LONDON – The latest racism row engulfing English soccer took a fresh turn Monday amid reports Tottenham Hotspur’s Son Heung-min and Chelsea’s Antonio Rudiger had been abused by spectators during Sunday’s fractious London derby.
Chelsea’s 2-0 Premier League victory at Tottenham Hotspur Stadium saw referee Anthony Taylor halt play during the second half when Rudiger complained of hearing monkey noises from spectators.
Moments earlier, the Chelsea defender had been involved in a clash with Son that saw the South Korean sent off.
But late Monday a report on the website of Britain’s Guardian newspaper said a Chelsea supporter had been arrested for racially abusing Son on Sunday.
London Metropolitan Police told AFP an arrest concerning a possible racially aggravated public order offense, without specifying if the person in question was a supporter of either club.
A force spokesman added: “Police were made aware of alleged racist chanting during the second half of the Tottenham vs. Chelsea match on Sunday, 22 December.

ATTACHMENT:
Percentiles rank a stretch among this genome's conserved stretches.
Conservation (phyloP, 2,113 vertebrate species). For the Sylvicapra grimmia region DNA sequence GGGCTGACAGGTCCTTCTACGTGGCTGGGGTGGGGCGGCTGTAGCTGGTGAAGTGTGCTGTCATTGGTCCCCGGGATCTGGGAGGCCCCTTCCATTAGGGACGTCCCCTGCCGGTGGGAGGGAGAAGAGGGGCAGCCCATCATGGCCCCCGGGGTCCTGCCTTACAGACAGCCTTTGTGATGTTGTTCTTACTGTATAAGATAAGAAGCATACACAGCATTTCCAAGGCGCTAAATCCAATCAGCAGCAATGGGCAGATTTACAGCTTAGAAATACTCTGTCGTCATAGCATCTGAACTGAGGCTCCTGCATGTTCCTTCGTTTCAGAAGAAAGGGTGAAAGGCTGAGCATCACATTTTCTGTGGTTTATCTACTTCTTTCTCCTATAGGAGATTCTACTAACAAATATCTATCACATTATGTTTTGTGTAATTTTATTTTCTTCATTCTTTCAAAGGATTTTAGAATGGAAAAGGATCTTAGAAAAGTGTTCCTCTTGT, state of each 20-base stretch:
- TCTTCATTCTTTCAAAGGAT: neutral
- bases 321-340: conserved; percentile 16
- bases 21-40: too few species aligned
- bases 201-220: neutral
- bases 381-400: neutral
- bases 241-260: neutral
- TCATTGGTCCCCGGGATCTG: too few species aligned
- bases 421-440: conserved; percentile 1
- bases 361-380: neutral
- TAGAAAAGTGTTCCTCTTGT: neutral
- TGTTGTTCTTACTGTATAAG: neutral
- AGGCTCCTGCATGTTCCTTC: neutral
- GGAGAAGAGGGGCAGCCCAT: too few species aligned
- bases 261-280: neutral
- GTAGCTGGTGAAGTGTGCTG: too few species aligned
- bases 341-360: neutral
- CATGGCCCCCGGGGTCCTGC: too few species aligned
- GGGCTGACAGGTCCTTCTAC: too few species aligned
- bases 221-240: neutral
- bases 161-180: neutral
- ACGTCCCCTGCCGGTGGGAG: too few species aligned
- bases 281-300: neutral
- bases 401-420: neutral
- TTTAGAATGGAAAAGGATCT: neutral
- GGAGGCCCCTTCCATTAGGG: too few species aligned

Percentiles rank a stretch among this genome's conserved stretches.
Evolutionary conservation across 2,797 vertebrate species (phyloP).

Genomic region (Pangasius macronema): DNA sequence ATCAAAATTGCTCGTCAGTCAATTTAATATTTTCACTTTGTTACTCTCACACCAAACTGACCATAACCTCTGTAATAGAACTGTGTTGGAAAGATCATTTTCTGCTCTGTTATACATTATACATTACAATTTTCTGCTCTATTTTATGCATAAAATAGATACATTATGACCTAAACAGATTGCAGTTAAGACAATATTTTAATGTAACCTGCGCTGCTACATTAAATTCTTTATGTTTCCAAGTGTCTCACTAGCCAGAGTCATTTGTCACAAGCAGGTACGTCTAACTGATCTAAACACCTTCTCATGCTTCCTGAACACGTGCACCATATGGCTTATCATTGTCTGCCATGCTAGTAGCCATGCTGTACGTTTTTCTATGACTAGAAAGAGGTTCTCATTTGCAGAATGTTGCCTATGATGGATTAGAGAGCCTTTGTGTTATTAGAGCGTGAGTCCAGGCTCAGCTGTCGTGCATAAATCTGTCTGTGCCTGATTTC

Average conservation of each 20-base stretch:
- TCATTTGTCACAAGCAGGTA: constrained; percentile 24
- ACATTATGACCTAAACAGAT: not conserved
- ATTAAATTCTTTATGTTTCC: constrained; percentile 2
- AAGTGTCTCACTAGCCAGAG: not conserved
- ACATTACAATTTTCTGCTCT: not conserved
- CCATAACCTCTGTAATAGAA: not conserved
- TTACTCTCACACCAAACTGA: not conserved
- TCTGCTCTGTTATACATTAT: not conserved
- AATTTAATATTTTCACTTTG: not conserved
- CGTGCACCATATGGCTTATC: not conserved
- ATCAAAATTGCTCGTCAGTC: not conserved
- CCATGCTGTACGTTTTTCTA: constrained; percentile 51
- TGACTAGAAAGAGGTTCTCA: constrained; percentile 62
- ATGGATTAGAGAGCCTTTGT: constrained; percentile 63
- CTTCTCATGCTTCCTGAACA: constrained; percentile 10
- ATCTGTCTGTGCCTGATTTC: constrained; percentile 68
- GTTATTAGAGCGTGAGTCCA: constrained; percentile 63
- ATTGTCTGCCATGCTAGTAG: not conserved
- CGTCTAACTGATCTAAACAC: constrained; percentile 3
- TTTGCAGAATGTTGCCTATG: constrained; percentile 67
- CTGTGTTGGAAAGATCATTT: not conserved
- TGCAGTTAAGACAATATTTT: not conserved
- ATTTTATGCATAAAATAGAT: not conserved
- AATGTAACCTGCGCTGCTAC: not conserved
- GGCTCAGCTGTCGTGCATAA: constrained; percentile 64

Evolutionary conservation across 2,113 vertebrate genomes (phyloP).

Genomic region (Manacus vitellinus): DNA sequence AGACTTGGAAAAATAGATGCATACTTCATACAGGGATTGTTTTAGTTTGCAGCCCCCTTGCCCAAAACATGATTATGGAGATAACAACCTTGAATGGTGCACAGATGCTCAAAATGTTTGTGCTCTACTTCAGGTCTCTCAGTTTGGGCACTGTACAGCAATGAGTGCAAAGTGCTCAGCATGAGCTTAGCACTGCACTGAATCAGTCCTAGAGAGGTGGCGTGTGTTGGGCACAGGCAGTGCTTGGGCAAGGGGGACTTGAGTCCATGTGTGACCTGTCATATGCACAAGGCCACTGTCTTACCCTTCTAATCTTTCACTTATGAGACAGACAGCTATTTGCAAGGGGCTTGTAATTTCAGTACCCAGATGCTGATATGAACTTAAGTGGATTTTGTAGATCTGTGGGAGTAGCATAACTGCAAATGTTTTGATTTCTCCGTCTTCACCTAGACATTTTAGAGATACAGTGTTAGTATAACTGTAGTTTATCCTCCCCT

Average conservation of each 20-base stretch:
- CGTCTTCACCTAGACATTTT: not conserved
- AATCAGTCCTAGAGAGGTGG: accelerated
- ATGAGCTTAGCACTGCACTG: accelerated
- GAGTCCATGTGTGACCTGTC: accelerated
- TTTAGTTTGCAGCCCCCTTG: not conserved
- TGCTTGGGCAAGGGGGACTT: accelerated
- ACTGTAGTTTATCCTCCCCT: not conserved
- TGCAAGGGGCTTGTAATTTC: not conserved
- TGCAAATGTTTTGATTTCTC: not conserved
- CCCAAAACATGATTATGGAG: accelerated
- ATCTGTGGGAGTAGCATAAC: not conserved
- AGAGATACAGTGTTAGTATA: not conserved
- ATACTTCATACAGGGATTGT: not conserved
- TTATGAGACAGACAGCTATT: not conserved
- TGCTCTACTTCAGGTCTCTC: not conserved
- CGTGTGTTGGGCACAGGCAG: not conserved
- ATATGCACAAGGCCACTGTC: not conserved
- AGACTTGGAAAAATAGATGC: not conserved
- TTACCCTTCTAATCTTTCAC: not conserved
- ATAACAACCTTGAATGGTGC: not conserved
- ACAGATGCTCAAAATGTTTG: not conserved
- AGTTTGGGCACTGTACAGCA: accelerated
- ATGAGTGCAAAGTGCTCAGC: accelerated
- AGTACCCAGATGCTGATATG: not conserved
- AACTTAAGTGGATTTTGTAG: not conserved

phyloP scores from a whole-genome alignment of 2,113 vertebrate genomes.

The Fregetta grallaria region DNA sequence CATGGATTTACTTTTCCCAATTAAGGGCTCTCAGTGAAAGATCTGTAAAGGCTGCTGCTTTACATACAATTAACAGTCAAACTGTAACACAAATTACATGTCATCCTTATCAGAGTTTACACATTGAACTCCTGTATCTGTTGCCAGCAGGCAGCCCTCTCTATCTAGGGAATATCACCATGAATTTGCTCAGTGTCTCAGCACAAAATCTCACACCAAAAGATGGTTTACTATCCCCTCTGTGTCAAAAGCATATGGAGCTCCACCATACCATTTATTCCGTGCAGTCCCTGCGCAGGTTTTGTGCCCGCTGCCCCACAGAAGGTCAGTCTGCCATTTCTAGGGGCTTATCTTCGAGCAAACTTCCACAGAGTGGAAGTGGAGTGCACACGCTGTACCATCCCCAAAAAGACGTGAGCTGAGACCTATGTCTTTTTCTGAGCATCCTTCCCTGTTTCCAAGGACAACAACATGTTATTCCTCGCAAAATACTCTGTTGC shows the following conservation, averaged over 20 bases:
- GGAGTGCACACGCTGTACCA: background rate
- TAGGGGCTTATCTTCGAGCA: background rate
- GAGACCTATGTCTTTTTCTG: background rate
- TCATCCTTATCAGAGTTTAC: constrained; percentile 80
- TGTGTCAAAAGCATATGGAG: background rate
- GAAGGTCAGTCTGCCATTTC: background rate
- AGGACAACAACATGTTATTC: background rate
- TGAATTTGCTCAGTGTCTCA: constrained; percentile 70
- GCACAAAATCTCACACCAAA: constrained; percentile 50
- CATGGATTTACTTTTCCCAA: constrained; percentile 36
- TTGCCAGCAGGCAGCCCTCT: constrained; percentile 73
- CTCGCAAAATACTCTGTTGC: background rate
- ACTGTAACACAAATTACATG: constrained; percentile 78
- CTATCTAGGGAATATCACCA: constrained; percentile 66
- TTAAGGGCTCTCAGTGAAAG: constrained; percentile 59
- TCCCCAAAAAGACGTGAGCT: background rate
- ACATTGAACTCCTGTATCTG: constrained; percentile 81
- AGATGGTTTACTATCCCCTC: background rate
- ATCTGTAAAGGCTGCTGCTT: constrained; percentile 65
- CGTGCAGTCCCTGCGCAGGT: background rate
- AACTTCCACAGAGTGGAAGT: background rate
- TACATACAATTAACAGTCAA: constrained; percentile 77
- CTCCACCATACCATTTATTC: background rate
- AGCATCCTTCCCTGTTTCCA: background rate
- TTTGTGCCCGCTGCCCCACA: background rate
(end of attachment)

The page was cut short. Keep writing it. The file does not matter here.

“Officers will work with the club in an attempt to identify any people responsible.”
Meanwhile Tottenham, having promised a thorough investigation of the Rudiger incident, said Monday its initial inquiries had failed to find a culprit despite “many hours” reviewing images from stadium video cameras and having professional lipreaders study the footage.
Tottenham insisted any fan found guilty would receive a lifetime ban, but stressed: “At this time, however, we should point out that our findings are inconclusive.”
Shortly after the stoppage brought about by Rudiger’s complaint, Taylor halted play and spoke to both managers, Tottenham’s Jose Mourinho and Chelsea’s Frank Lampard, while an announcement over the stadium’s public address system warned “racist behavior among spectators is interfering with the game.”
The announcement was repeated, with Tottenham saying this had created a “misconception that any issue was ongoing” because Taylor had implemented the first stage of UEFA’s protocol for dealing with racist incidents, rather than the equivalent Premier League regulation.
After the match, Rudiger tweeted: “It’s just such a shame that racism still exists in 2019.
“When will this nonsense stop?”
England’s Professional Footballers Association, called late Sunday for a government inquiry into racism within soccer, adding its members were “on the receiving end of the blatant racism that is currently rife in the U.K., but they are not alone.”
A Downing Street spokesman responded by condemning “racism of any kind.”
“Clearly,” he added, “there remains more work to be done by the football authorities in tackling this issue and we are committed to working with them on this to stamp it out.”